If you are looking for an alternative to filing for bankruptcy, consider applying for an IVA. The Insolvency Act of 1986 requires borrowers to make formal payments to creditors through an insolvency practitioner when they propose an IVA. In the case of an IVA, the payments made to the secured creditors generally remain the same; only the unsecured creditors’ payments are changed.
A creditor’s meeting is held to decide on the IVA proposal. An IVA actually benefits the creditors more as they receive a higher return than they would have got if the debtor had filed for bankruptcy instead.
Because of the increase in the number of people suffering from financial difficulties in the UK, more financial institutions offer IVAs. Specialist organisations usually host websites where you are able to log in to check the terms and conditions of an IVA.
There are numerous advantages of applying for an IVA over filing for bankruptcy. These advantages include:
- In some cases, you may apply for an IVA even if you have already filed for bankruptcy. Your financial organisation will be able to tell you if you fall into this category
- An IVA is personal. No one has to know you have applied for an IVA, and it does not appear in the local newspaper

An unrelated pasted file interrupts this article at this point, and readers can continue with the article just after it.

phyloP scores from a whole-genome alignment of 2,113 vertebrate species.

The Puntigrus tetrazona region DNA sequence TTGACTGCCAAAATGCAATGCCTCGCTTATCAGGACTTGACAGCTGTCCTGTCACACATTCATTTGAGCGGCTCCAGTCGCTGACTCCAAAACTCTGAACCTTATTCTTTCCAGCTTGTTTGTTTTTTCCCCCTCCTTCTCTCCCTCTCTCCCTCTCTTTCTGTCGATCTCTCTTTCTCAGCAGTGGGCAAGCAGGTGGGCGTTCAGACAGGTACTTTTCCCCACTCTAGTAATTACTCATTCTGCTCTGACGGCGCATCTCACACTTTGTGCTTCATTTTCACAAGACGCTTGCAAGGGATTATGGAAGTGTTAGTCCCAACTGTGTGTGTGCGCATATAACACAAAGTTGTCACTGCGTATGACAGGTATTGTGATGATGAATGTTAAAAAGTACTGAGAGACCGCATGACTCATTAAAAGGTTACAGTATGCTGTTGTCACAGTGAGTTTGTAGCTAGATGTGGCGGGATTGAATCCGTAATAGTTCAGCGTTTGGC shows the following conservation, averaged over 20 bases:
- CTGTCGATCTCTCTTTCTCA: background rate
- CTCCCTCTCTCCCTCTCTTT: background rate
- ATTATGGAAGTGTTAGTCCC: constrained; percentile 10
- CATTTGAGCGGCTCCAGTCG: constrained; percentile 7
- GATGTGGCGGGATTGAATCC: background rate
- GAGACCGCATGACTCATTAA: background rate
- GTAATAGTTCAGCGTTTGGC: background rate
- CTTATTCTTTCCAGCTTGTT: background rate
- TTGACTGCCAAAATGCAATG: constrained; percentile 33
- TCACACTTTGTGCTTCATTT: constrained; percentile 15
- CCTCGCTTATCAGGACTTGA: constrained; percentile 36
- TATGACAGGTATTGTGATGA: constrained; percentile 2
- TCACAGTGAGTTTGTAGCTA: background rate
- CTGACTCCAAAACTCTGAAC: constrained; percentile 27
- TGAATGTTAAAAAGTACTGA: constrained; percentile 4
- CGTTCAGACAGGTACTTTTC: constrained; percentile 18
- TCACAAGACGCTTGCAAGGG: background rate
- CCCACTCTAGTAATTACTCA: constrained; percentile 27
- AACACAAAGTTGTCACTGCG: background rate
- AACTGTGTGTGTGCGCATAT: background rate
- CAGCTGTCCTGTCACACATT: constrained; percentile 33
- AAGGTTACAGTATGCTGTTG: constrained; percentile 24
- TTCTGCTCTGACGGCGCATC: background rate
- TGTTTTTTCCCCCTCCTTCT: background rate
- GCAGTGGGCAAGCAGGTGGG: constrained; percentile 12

- In some cases, you can still qualify for credit after entering into an IVA
- An IVA is not as expensive as filing for bankruptcy
- When you have applied for an IVA, the harassing phone calls, emails and correspondence from creditors will cease. They will also no longer have the ability to take any enforcement action against you
- The biggest advantage of an IVA is that you are not required to give away any of your property to your creditors. Also, you may use the equity of your property. However, there is one condition. Your IVA supervisor can register in the land registry so that the property may not be sold or remortgage without his consent.